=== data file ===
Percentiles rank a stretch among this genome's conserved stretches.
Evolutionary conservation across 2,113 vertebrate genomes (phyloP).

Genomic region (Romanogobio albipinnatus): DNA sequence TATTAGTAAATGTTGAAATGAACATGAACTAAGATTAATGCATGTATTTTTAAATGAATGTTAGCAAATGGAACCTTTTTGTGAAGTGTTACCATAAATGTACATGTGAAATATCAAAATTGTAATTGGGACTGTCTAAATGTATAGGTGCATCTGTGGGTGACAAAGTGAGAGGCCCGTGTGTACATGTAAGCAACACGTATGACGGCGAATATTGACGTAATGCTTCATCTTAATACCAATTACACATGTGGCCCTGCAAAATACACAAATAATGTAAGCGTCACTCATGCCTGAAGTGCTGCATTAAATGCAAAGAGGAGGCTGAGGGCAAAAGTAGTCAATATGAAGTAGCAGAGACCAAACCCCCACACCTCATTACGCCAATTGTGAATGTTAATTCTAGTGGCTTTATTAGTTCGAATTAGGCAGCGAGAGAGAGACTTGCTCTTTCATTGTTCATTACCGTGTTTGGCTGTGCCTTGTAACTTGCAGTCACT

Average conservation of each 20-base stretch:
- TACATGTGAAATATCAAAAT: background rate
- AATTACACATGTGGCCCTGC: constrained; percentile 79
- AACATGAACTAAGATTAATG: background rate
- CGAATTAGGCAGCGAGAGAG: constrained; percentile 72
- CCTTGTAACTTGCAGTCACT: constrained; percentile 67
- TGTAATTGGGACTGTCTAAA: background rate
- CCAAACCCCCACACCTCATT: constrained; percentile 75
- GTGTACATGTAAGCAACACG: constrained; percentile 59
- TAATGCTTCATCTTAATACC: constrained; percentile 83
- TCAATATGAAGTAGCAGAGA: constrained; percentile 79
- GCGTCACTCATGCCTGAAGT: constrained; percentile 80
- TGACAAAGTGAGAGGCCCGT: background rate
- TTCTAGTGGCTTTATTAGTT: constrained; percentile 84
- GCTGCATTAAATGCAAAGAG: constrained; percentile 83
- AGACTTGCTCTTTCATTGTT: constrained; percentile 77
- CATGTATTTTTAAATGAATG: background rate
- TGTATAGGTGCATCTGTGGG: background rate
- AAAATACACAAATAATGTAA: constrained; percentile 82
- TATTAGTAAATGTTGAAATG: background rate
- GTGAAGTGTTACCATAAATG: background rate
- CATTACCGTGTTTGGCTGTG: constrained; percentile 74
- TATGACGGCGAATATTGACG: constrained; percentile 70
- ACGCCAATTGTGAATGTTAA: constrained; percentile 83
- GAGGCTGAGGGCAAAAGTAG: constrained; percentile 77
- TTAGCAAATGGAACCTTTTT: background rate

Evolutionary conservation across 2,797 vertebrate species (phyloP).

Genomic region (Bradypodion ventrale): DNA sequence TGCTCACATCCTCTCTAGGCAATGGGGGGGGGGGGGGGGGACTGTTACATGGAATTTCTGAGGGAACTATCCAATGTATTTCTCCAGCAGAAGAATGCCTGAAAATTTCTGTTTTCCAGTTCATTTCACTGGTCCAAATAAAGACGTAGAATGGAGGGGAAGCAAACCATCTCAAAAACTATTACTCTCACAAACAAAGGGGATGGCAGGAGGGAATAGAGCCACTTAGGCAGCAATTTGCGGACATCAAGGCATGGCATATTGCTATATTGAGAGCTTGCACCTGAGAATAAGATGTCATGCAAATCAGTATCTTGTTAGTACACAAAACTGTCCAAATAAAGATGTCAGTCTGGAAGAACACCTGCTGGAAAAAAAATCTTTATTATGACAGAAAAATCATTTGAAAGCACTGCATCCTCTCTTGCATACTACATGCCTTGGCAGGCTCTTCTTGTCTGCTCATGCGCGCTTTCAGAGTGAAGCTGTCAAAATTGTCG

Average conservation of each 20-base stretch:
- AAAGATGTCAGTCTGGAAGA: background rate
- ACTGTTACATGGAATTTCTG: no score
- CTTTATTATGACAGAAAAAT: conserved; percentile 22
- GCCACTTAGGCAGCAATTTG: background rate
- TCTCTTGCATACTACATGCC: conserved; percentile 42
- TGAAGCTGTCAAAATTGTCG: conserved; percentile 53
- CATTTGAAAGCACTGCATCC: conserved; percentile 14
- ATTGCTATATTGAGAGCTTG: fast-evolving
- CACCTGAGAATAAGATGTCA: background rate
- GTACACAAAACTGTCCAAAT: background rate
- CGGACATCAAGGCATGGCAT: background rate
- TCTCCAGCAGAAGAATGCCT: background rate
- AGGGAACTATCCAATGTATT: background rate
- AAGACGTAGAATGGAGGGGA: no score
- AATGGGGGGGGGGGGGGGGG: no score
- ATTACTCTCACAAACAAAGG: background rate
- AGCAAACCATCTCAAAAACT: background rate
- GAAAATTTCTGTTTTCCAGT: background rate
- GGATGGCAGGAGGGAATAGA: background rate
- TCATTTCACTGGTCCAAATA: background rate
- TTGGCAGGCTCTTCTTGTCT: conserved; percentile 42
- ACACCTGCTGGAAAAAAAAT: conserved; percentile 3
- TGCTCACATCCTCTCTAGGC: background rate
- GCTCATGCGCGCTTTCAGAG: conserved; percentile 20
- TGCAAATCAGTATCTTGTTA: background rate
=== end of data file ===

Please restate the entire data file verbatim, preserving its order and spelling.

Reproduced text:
Percentiles rank a stretch among this genome's conserved stretches.
Evolutionary conservation across 2,113 vertebrate genomes (phyloP).

Genomic region (Romanogobio albipinnatus): DNA sequence TATTAGTAAATGTTGAAATGAACATGAACTAAGATTAATGCATGTATTTTTAAATGAATGTTAGCAAATGGAACCTTTTTGTGAAGTGTTACCATAAATGTACATGTGAAATATCAAAATTGTAATTGGGACTGTCTAAATGTATAGGTGCATCTGTGGGTGACAAAGTGAGAGGCCCGTGTGTACATGTAAGCAACACGTATGACGGCGAATATTGACGTAATGCTTCATCTTAATACCAATTACACATGTGGCCCTGCAAAATACACAAATAATGTAAGCGTCACTCATGCCTGAAGTGCTGCATTAAATGCAAAGAGGAGGCTGAGGGCAAAAGTAGTCAATATGAAGTAGCAGAGACCAAACCCCCACACCTCATTACGCCAATTGTGAATGTTAATTCTAGTGGCTTTATTAGTTCGAATTAGGCAGCGAGAGAGAGACTTGCTCTTTCATTGTTCATTACCGTGTTTGGCTGTGCCTTGTAACTTGCAGTCACT

Average conservation of each 20-base stretch:
- TACATGTGAAATATCAAAAT: background rate
- AATTACACATGTGGCCCTGC: constrained; percentile 79
- AACATGAACTAAGATTAATG: background rate
- CGAATTAGGCAGCGAGAGAG: constrained; percentile 72
- CCTTGTAACTTGCAGTCACT: constrained; percentile 67
- TGTAATTGGGACTGTCTAAA: background rate
- CCAAACCCCCACACCTCATT: constrained; percentile 75
- GTGTACATGTAAGCAACACG: constrained; percentile 59
- TAATGCTTCATCTTAATACC: constrained; percentile 83
- TCAATATGAAGTAGCAGAGA: constrained; percentile 79
- GCGTCACTCATGCCTGAAGT: constrained; percentile 80
- TGACAAAGTGAGAGGCCCGT: background rate
- TTCTAGTGGCTTTATTAGTT: constrained; percentile 84
- GCTGCATTAAATGCAAAGAG: constrained; percentile 83
- AGACTTGCTCTTTCATTGTT: constrained; percentile 77
- CATGTATTTTTAAATGAATG: background rate
- TGTATAGGTGCATCTGTGGG: background rate
- AAAATACACAAATAATGTAA: constrained; percentile 82
- TATTAGTAAATGTTGAAATG: background rate
- GTGAAGTGTTACCATAAATG: background rate
- CATTACCGTGTTTGGCTGTG: constrained; percentile 74
- TATGACGGCGAATATTGACG: constrained; percentile 70
- ACGCCAATTGTGAATGTTAA: constrained; percentile 83
- GAGGCTGAGGGCAAAAGTAG: constrained; percentile 77
- TTAGCAAATGGAACCTTTTT: background rate

Evolutionary conservation across 2,797 vertebrate species (phyloP).

Genomic region (Bradypodion ventrale): DNA sequence TGCTCACATCCTCTCTAGGCAATGGGGGGGGGGGGGGGGGACTGTTACATGGAATTTCTGAGGGAACTATCCAATGTATTTCTCCAGCAGAAGAATGCCTGAAAATTTCTGTTTTCCAGTTCATTTCACTGGTCCAAATAAAGACGTAGAATGGAGGGGAAGCAAACCATCTCAAAAACTATTACTCTCACAAACAAAGGGGATGGCAGGAGGGAATAGAGCCACTTAGGCAGCAATTTGCGGACATCAAGGCATGGCATATTGCTATATTGAGAGCTTGCACCTGAGAATAAGATGTCATGCAAATCAGTATCTTGTTAGTACACAAAACTGTCCAAATAAAGATGTCAGTCTGGAAGAACACCTGCTGGAAAAAAAATCTTTATTATGACAGAAAAATCATTTGAAAGCACTGCATCCTCTCTTGCATACTACATGCCTTGGCAGGCTCTTCTTGTCTGCTCATGCGCGCTTTCAGAGTGAAGCTGTCAAAATTGTCG

Average conservation of each 20-base stretch:
- AAAGATGTCAGTCTGGAAGA: background rate
- ACTGTTACATGGAATTTCTG: no score
- CTTTATTATGACAGAAAAAT: conserved; percentile 22
- GCCACTTAGGCAGCAATTTG: background rate
- TCTCTTGCATACTACATGCC: conserved; percentile 42
- TGAAGCTGTCAAAATTGTCG: conserved; percentile 53
- CATTTGAAAGCACTGCATCC: conserved; percentile 14
- ATTGCTATATTGAGAGCTTG: fast-evolving
- CACCTGAGAATAAGATGTCA: background rate
- GTACACAAAACTGTCCAAAT: background rate
- CGGACATCAAGGCATGGCAT: background rate
- TCTCCAGCAGAAGAATGCCT: background rate
- AGGGAACTATCCAATGTATT: background rate
- AAGACGTAGAATGGAGGGGA: no score
- AATGGGGGGGGGGGGGGGGG: no score
- ATTACTCTCACAAACAAAGG: background rate
- AGCAAACCATCTCAAAAACT: background rate
- GAAAATTTCTGTTTTCCAGT: background rate
- GGATGGCAGGAGGGAATAGA: background rate
- TCATTTCACTGGTCCAAATA: background rate
- TTGGCAGGCTCTTCTTGTCT: conserved; percentile 42
- ACACCTGCTGGAAAAAAAAT: conserved; percentile 3
- TGCTCACATCCTCTCTAGGC: background rate
- GCTCATGCGCGCTTTCAGAG: conserved; percentile 20
- TGCAAATCAGTATCTTGTTA: background rate